The matter at hand however, referred to the liquidator’s application on November 12, 2012 for a further order confirming the final distribution of Ailee’s assets, releasing him and dissolving Ailee. The notice of motion suggested that there were no assets left and the liquidation had been concluded.
However, EODC, represented by lawyer Frank Elizabeth, opposed the application and made an affidavit in September 2012 stipulating various shortcomings in the transactions between the government and the liquidator.
The affidavit stated that the liquidator “erroneously paid himself fees amounting to R21,267,042 contrary by law” and that “there may be assets left and the liquidation not concluded properly”.
The dispute continued into 2014 when in November the liquidator again applied to court with his accounts seeking an order to distribute Ailee’s assets and to release him.
During the October 25, 2017 hearing, it was stated that the statement of account by the liquidator was missing and necessary to finalise the liquidation.
However, according to the official receiver’s report, there were numerous “large discrepancies” in the affidavit filed by the liquidator in support of the final distribution payable. Among the discrepancies were lack of evidence to prove that payments were taxed and on account that the affidavit provided by the liquidator dated June 24, 2011, shows his fees as amounting to just over R7 million but the final accounts indicate that his fees were in excess of R21 million.
Mr Elizabeth, acting on behalf of EODC, made an urgent application on May 15, 2018 and in the affidavit raised the allegation that there were several discrepancies that the official receiver appointed in the matter had failed to address and investigate despite the red flags.
EODC also highlighted numerous shortcomings on the part of the liquidator alleging that he failed to properly exercise his duty citing poor record keeping, “incomplete, unprofessional and inadequate” accounts, mishandling of money noting that it took the liquidator five years before finally presenting his accounts to the official receiver for auditing.
Numerous witnesses were called to provide their testimonies in the matter including representatives from the bank.
EODC’s closing arguments stated that the liquidator failed in his duties under the law and that there is no conclusive evidence of Ailee’s financial state at the beginning of the liquidation among other arguments.
Court stated that it is unable to release the liquidator as he failed in his duties by not acting with care and diligence and noting that the contentious issues still need to be addressed. Furthermore, court noted that the documentary evidence in the proceedings and oral evidence led the court to conclude that the liquidator has not satisfactorily accounted for all matters relating to the winding up.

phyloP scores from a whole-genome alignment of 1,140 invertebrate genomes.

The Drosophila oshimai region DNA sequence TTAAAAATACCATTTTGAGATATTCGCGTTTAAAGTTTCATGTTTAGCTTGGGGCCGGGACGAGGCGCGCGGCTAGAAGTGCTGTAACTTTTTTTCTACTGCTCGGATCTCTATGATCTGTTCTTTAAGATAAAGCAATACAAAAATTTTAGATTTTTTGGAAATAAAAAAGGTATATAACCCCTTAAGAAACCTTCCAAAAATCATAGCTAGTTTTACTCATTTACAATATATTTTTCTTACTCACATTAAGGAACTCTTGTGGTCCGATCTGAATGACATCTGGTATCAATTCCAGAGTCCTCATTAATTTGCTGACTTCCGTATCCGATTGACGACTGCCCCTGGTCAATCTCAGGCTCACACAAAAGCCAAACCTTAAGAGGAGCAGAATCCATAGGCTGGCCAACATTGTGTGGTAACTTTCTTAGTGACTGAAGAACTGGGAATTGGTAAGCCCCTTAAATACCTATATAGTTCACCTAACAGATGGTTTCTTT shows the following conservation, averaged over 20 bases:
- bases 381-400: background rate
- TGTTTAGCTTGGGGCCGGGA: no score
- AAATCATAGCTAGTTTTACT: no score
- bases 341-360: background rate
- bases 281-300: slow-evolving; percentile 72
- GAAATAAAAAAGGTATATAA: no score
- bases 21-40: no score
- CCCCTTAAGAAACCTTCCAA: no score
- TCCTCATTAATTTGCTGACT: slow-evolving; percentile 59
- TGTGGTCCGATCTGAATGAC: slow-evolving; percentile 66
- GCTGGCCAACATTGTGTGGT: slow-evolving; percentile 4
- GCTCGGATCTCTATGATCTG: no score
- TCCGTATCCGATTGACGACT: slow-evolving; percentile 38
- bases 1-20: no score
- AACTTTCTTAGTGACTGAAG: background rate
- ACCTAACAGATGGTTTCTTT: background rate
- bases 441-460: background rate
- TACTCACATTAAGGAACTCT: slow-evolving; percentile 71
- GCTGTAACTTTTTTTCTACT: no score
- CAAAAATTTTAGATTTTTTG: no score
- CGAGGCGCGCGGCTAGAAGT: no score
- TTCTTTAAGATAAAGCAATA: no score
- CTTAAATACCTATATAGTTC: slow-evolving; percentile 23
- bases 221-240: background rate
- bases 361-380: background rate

It is to note that under the Commission of Inquiry Act of Seychelles, the President may, whenever, he shall deem it advisable, issue a commission appointing one or more commissioners to inquire into:
- the conduct of any officer in the public service; or
- the conduct or management of any department of the public service, or of any public or local institution; or
- any matter relating to the public service; or
- any matter of public interest or concern; or
- any matter in which an inquiry would be able for the public welfare.
Commissions of injury set up to investigate matters of public interest have become a familiar phenomenon in many jurisdictions and they are considered to be important tools of governments. This is because they:
- provide the means of arriving at a balance between public and private good;
- often can assist the government to formulate policy;
- enable an examination of conflicting expert opinion;
- can give more individuals and groups an opportunity to express their views and when public can provide public authorities with a more precise appreciation of the public’s requirements and expectations.
It means that commissions of inquiry provide citizens with an opportunity to participate in the process of decision-making which affects their lives.
Compiled by Gerard Govinden